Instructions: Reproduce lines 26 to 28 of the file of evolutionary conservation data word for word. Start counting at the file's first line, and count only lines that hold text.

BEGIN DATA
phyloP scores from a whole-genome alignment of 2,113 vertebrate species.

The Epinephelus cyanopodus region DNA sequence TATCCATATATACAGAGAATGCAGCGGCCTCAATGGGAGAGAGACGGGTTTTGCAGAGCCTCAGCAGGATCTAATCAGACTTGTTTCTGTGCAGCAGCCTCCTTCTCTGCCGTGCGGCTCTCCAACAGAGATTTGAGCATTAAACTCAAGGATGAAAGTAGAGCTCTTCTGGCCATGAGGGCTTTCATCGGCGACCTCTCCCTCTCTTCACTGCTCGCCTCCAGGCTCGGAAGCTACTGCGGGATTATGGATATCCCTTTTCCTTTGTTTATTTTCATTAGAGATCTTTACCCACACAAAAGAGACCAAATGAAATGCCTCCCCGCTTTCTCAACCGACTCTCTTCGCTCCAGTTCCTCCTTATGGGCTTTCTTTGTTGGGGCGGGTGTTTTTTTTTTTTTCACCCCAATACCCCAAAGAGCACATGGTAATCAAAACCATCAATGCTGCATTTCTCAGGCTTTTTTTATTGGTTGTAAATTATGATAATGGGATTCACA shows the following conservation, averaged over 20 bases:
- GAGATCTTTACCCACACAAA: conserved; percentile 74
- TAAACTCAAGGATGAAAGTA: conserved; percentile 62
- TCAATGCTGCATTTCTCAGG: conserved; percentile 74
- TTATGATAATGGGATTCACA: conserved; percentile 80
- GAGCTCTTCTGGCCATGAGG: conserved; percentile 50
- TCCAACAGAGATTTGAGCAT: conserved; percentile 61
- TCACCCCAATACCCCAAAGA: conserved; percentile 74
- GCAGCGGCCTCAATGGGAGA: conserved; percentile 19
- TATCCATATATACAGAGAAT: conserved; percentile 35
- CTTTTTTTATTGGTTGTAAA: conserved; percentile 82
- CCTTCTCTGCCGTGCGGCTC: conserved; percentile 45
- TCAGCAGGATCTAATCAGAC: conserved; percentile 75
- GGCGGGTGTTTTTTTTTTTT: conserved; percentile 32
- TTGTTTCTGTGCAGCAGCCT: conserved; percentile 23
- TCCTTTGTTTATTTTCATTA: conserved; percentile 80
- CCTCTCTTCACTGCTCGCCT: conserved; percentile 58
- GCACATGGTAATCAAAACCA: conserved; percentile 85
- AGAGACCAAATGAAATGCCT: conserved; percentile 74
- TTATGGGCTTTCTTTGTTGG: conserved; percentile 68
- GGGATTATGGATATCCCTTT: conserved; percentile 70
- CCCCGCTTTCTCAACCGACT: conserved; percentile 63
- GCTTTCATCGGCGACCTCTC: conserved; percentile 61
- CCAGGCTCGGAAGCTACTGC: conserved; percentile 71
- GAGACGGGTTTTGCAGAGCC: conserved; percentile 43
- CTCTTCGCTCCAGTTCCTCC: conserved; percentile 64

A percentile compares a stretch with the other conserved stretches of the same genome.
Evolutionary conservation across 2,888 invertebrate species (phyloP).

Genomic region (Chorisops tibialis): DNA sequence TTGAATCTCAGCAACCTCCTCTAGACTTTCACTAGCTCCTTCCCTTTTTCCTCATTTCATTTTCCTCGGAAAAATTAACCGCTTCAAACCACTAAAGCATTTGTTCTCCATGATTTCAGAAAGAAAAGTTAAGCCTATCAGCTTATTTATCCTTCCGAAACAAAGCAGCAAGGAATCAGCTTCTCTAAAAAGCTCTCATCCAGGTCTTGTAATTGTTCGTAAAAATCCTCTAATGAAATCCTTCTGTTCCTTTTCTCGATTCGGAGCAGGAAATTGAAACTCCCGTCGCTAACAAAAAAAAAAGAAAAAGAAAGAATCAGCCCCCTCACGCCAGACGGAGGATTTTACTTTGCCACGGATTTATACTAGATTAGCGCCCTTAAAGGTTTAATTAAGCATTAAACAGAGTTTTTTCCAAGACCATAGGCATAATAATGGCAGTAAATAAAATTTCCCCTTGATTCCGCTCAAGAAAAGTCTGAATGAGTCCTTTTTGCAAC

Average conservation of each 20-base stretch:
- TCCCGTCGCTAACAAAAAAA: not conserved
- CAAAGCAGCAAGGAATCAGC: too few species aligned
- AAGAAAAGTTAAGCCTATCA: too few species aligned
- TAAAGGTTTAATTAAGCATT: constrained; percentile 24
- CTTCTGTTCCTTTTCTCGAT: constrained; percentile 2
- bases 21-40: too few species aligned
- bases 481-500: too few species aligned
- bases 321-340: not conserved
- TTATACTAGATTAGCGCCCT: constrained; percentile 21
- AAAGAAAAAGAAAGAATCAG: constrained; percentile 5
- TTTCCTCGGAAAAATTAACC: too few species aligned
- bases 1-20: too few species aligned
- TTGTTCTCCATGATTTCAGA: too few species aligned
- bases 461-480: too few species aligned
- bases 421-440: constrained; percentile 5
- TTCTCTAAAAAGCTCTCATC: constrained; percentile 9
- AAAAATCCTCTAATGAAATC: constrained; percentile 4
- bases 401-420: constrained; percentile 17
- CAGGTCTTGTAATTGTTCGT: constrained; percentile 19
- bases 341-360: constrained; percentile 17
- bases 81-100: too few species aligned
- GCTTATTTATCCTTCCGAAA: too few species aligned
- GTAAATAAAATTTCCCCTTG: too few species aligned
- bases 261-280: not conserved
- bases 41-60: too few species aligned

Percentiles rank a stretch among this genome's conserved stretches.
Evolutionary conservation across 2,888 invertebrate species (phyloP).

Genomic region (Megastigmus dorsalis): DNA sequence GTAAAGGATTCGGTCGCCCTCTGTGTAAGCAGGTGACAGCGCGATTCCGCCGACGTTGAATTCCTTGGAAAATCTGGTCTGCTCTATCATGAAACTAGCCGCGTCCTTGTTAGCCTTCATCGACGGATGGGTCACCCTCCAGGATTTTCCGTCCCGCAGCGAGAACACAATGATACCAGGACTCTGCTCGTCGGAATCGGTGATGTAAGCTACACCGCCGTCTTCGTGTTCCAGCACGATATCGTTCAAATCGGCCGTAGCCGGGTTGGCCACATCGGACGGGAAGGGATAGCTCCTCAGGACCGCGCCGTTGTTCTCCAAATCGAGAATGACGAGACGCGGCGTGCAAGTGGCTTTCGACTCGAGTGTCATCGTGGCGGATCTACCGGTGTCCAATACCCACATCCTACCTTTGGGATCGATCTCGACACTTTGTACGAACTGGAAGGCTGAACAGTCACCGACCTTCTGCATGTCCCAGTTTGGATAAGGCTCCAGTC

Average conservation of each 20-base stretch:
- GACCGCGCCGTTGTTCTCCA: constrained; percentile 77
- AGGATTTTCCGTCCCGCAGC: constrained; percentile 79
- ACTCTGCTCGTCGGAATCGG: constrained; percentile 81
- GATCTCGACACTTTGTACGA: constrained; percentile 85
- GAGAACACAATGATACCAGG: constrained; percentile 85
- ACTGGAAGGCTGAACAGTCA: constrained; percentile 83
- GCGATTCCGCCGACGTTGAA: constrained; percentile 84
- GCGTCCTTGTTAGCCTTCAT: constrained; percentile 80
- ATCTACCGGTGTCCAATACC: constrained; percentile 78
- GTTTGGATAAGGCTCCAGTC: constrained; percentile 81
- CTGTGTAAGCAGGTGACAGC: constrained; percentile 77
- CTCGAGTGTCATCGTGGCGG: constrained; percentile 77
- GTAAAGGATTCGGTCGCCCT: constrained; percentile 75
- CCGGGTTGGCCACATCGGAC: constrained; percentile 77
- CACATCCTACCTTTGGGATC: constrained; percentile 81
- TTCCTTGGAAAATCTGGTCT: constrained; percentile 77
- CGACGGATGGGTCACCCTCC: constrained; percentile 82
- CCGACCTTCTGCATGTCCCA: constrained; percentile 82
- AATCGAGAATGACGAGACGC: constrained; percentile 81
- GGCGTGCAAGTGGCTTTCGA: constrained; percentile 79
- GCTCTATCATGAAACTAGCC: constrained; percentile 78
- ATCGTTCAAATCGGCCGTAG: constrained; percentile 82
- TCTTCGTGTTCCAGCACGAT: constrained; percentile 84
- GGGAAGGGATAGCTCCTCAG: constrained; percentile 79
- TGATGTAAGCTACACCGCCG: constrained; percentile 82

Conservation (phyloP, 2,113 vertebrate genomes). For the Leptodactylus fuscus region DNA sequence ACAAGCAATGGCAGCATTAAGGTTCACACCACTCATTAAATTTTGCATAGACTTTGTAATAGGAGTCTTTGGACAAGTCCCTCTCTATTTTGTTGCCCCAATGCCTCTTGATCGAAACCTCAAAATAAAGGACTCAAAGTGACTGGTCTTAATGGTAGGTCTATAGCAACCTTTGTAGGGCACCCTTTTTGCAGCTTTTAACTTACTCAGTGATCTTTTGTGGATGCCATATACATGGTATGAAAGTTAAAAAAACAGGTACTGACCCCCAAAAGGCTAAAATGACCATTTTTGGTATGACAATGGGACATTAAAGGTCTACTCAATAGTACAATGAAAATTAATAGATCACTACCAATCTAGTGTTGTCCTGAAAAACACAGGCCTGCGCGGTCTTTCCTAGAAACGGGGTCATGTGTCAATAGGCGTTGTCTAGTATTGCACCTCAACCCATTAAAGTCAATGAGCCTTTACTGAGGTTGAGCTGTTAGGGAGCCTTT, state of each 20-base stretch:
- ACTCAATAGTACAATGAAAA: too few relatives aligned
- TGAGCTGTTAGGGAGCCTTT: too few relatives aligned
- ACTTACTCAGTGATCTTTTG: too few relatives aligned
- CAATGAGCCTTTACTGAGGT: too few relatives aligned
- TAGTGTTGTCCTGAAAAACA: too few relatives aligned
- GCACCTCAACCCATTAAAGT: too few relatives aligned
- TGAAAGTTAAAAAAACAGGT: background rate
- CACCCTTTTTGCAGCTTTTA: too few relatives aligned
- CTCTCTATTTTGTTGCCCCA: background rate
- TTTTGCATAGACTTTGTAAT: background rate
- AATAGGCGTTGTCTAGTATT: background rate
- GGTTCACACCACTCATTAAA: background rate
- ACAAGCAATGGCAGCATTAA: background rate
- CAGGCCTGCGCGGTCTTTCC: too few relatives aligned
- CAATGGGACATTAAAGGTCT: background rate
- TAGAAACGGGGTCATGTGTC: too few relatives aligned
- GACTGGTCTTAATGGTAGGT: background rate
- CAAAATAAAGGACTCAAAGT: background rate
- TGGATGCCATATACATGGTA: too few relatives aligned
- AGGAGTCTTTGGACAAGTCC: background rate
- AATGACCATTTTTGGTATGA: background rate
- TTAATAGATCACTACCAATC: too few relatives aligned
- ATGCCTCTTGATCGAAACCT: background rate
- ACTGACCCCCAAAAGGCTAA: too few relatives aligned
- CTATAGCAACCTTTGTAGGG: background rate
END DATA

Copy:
- GAGACGGGTTTTGCAGAGCC: conserved; percentile 43
- CTCTTCGCTCCAGTTCCTCC: conserved; percentile 64

A percentile compares a stretch with the other conserved stretches of the same genome.